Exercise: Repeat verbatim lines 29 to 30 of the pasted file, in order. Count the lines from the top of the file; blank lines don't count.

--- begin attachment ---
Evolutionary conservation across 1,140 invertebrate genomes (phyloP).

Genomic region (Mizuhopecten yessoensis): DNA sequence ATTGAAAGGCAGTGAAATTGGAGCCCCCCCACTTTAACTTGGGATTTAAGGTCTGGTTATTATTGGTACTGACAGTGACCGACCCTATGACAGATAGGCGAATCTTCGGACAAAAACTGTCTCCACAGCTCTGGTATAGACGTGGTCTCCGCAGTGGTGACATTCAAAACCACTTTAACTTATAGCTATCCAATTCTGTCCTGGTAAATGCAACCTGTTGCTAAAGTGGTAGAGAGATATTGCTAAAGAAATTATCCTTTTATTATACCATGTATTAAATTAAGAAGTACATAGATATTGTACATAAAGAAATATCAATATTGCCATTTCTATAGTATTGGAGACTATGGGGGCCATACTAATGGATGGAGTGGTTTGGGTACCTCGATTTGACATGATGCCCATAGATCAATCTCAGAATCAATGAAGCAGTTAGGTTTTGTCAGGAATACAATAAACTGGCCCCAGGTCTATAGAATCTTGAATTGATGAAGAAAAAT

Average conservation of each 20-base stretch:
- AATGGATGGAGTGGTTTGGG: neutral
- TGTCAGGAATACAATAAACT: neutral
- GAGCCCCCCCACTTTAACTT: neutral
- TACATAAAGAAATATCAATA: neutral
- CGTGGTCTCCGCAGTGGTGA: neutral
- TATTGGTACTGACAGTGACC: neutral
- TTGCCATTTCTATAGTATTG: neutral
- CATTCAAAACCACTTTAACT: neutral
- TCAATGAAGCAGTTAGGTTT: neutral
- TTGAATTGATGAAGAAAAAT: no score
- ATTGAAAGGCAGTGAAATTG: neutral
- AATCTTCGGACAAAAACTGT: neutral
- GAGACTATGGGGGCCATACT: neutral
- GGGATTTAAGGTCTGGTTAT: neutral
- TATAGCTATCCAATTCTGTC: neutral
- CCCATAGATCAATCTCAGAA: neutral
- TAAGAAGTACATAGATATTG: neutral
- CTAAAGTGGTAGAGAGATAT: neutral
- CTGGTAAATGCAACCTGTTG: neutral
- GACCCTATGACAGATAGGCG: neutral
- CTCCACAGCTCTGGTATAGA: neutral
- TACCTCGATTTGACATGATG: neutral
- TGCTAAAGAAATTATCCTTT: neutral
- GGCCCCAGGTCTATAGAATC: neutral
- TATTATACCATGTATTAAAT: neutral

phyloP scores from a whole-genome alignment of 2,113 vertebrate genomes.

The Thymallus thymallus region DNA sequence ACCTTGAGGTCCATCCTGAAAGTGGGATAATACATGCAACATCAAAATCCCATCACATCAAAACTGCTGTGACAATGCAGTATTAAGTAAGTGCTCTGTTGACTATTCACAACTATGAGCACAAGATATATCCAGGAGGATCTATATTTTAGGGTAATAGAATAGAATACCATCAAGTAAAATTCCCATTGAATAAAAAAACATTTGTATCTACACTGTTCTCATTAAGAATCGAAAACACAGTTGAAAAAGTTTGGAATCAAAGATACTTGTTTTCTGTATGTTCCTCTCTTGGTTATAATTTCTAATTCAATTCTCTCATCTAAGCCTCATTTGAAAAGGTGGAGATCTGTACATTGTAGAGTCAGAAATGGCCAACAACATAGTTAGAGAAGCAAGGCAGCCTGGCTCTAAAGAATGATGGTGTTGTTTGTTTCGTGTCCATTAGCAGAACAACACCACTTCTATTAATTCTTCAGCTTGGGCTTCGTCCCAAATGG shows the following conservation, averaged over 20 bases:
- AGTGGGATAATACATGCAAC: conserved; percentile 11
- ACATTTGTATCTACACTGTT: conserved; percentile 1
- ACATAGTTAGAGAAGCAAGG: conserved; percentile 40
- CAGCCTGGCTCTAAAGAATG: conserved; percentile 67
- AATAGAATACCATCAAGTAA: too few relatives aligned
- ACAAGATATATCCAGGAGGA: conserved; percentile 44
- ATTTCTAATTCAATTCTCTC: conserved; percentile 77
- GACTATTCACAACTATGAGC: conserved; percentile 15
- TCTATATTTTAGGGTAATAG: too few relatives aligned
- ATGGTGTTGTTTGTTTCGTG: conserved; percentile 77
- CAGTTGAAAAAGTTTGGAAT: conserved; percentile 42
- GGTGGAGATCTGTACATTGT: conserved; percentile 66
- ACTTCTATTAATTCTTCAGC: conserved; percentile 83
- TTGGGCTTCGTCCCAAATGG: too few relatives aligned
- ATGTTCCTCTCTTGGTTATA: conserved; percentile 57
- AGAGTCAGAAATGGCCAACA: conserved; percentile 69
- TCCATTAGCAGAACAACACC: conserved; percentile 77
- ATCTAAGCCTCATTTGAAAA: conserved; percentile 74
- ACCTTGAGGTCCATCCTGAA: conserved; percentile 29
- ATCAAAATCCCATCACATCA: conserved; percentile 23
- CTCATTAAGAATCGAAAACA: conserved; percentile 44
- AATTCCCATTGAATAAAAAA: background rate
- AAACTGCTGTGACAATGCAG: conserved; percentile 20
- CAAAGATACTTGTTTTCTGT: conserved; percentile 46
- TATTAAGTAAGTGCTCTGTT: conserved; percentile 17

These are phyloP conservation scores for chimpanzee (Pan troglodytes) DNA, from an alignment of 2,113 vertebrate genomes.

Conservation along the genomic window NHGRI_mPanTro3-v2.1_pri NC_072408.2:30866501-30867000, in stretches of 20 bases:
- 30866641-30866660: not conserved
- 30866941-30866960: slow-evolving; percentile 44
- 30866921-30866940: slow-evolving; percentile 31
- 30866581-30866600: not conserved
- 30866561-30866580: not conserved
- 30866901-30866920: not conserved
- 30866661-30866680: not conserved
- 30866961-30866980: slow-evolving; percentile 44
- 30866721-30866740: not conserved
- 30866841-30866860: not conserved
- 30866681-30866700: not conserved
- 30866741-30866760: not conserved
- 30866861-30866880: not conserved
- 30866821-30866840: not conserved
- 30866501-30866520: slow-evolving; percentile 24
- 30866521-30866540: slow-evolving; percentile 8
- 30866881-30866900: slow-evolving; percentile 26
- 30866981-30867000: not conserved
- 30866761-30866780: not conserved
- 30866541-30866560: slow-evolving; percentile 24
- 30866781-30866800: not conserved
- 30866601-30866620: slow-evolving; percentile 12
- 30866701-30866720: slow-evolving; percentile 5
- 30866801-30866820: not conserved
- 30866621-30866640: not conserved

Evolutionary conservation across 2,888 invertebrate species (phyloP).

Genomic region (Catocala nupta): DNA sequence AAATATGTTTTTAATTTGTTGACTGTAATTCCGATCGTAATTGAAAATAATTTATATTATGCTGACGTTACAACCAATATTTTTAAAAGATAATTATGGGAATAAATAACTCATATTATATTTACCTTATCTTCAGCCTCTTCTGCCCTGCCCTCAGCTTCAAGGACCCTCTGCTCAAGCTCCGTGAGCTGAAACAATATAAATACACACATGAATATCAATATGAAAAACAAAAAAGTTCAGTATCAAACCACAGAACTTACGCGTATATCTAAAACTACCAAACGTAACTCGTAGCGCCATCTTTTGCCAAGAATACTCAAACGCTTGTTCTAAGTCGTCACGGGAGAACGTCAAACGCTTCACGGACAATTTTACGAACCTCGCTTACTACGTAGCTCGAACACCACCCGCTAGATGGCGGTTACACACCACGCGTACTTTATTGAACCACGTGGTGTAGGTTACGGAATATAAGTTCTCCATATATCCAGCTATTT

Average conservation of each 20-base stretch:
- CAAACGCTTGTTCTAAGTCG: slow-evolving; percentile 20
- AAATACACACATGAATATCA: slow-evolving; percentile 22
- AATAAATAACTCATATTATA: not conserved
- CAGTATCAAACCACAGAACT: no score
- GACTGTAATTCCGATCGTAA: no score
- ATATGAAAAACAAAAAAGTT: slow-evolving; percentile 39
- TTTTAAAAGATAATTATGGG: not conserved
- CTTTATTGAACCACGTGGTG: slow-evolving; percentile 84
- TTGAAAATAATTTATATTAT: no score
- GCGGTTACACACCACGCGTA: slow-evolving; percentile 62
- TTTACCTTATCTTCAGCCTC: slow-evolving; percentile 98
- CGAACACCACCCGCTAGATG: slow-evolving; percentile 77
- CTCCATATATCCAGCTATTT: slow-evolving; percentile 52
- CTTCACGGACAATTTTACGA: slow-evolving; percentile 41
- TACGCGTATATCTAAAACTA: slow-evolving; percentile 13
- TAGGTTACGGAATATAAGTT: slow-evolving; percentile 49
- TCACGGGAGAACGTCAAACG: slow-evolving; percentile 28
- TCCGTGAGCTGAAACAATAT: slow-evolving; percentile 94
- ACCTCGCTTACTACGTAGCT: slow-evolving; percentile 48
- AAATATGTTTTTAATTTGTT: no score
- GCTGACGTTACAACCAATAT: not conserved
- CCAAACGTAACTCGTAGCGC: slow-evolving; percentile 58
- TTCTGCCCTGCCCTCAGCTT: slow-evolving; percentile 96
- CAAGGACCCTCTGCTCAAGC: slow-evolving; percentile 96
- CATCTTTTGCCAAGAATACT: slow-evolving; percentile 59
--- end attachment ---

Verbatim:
phyloP scores from a whole-genome alignment of 2,113 vertebrate genomes.

The Thymallus thymallus region DNA sequence ACCTTGAGGTCCATCCTGAAAGTGGGATAATACATGCAACATCAAAATCCCATCACATCAAAACTGCTGTGACAATGCAGTATTAAGTAAGTGCTCTGTTGACTATTCACAACTATGAGCACAAGATATATCCAGGAGGATCTATATTTTAGGGTAATAGAATAGAATACCATCAAGTAAAATTCCCATTGAATAAAAAAACATTTGTATCTACACTGTTCTCATTAAGAATCGAAAACACAGTTGAAAAAGTTTGGAATCAAAGATACTTGTTTTCTGTATGTTCCTCTCTTGGTTATAATTTCTAATTCAATTCTCTCATCTAAGCCTCATTTGAAAAGGTGGAGATCTGTACATTGTAGAGTCAGAAATGGCCAACAACATAGTTAGAGAAGCAAGGCAGCCTGGCTCTAAAGAATGATGGTGTTGTTTGTTTCGTGTCCATTAGCAGAACAACACCACTTCTATTAATTCTTCAGCTTGGGCTTCGTCCCAAATGG shows the following conservation, averaged over 20 bases: